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clear weed seeds

“I began to measure weed seed predation and saw that within two days, nearly all of the seeds I’d put out in the field [to measure the amount of weed seed predation] would be gone,” says Davis, an ecologist with USDA’s Agricultural Research Service at the University of Illinois. “Over the course of a growing season, I’ve seen weed seed predators eat between 40% and 90% of the seeds produced that year. It’s an important weed management benefit that we take for granted, but which really makes a difference.”

Davis says the most important element of a successful weed seedbank management strategy is to implement a diversified crop rotation so crops with contrasting life histories are grown in different phases of the rotation. “This prevents any one weed species from getting too comfortable, and makes it difficult for weeds to reproduce in the canopy of a crop with a different life history,” he says.

Weed management toolbox

“We focus on killing weed seedlings because we can see them, and we have products available to do this,” Davis says. “Certainly, we don’t want to give up managing weed seedlings, but if we reduce weed seedbank population densities, managing weed seedlings becomes much easier.”

As a graduate student, Adam Davis spent his Septembers crawling around on his hands and knees through crop fields trying to find and recover giant foxtail seeds for his research studies. He soon discovered that seed predators had already eaten the seeds on the soil surface. Mice, crickets, ground beetles and other organisms were doing a highly effective job at reducing the number of weed seeds.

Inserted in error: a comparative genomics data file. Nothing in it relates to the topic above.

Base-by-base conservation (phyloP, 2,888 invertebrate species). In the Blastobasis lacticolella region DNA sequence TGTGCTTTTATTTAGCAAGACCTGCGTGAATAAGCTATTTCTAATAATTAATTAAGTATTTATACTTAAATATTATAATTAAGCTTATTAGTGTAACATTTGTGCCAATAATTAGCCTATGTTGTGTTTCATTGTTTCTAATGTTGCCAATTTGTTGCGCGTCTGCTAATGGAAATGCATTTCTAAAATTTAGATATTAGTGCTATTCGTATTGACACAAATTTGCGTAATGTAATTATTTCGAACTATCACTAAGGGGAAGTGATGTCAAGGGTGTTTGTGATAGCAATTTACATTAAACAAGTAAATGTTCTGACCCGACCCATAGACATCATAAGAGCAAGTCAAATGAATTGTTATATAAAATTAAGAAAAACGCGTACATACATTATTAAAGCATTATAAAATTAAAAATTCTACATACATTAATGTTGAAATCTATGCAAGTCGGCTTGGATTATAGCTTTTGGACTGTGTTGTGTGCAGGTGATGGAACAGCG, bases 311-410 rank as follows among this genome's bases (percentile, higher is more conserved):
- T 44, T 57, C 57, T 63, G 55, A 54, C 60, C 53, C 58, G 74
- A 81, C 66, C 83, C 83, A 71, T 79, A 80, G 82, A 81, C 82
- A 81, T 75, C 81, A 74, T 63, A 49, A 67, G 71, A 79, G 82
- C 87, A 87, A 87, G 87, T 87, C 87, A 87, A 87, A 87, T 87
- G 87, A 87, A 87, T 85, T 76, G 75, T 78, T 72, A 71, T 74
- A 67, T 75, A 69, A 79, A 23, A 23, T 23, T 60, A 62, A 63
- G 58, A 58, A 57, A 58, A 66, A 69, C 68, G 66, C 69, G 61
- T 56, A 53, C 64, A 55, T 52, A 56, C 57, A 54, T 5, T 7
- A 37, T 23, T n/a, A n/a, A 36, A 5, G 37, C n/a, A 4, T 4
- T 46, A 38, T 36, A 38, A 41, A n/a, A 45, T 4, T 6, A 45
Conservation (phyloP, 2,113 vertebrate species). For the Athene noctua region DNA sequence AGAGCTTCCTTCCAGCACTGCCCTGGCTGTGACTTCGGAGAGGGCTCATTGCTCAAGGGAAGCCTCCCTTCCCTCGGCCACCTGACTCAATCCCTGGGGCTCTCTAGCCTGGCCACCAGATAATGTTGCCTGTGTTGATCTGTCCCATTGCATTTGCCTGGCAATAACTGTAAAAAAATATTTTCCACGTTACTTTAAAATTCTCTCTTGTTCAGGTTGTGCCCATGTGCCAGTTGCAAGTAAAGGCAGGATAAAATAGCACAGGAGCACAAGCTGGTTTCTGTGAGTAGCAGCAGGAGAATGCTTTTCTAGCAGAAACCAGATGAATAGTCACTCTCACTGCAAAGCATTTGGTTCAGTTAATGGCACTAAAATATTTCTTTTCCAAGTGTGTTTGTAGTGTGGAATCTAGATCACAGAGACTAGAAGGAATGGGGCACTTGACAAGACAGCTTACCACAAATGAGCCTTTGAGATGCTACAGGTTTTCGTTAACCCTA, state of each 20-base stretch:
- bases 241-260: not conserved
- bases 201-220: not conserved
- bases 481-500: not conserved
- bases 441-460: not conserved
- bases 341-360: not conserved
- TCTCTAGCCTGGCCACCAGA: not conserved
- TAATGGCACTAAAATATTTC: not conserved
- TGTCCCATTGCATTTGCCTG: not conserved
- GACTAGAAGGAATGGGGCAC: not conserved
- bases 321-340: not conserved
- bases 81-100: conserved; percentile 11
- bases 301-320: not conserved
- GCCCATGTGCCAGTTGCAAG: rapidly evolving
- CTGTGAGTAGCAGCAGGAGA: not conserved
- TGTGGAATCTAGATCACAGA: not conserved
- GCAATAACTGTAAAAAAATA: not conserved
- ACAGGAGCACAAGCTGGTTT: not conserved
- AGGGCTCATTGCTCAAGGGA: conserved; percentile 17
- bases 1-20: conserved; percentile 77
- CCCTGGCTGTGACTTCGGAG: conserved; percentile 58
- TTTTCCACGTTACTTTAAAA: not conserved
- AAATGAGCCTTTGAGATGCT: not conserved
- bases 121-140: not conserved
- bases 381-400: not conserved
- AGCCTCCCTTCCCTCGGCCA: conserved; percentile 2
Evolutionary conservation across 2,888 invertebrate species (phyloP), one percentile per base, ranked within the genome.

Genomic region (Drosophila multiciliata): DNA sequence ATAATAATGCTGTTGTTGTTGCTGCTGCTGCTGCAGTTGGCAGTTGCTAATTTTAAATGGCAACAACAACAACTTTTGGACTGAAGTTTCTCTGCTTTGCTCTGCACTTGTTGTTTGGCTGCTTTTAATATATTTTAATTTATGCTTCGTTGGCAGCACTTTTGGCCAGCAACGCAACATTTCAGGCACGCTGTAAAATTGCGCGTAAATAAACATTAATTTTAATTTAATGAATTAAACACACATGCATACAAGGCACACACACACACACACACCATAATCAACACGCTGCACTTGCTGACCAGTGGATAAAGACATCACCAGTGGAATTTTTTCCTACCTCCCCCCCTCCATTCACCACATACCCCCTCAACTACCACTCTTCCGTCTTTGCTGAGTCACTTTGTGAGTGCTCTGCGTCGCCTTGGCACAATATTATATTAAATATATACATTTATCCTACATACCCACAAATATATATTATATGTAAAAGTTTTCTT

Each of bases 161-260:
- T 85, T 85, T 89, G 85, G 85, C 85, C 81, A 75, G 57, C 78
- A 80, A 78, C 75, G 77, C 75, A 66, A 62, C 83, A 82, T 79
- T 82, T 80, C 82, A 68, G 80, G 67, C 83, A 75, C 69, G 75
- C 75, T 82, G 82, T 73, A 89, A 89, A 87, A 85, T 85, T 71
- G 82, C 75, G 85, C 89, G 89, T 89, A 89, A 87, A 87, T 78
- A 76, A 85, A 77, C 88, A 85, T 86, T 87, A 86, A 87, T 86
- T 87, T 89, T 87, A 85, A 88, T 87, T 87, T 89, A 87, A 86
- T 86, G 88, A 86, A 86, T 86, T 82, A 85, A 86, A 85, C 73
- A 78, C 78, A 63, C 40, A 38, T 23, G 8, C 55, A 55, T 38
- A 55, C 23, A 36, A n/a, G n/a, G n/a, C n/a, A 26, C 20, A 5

The key to weed seedbank management is to reduce the ability of the seeds to germinate. Then growers either don’t have the weeds to control or they have fewer weeds to handle with other weed management tools. Here are Davis’s suggestions for managing a seedbank:

Weed-killing heat can also be generated using plastic. After harvest in fall, cover a planting bed with dark landscape plastic (hold it in place rocks or bricks) and leave it on over the winter. Sun hitting the plastic will heat up the soil temperature beneath to destroy weed seeds.

The best way to get rid of weeds is to pull them as soon as they sprout. This may require spending 5-10 minutes daily or every other day pulling tiny weeds, but it’s much simpler to remove them while they’re small.

6. Cut it out.

Gardeners can reduce the number of weeds in perennial flowerbeds and borders by using landscape fabric. Available in large rolls for spreading out around shrubs, roses, trees, and bushes, landscape fabric stops weeds from growing by creating a barrier that doesn’t let them reach sunlight. While various types of landscape fabric are available, most are made from woven materials, such as polypropylene, and contain perforations that allow water to seep through.

The eco-friendliest option is to add pulled weeds to a compost pile or bin, where the internal temperature will reach at least 145 degrees F to kill the weed seeds. The finished compost can then be cycled back to the garden to add nutrients to the soil.

Hot water can also kill weeds. Carefully pour a pitcher of just-boiled water directly on weeds or use a steam weeder, such as the DynaSteam Weeder (available at Amazon), to simplify the process—and reduce the risk of dripping scalding water on your feet.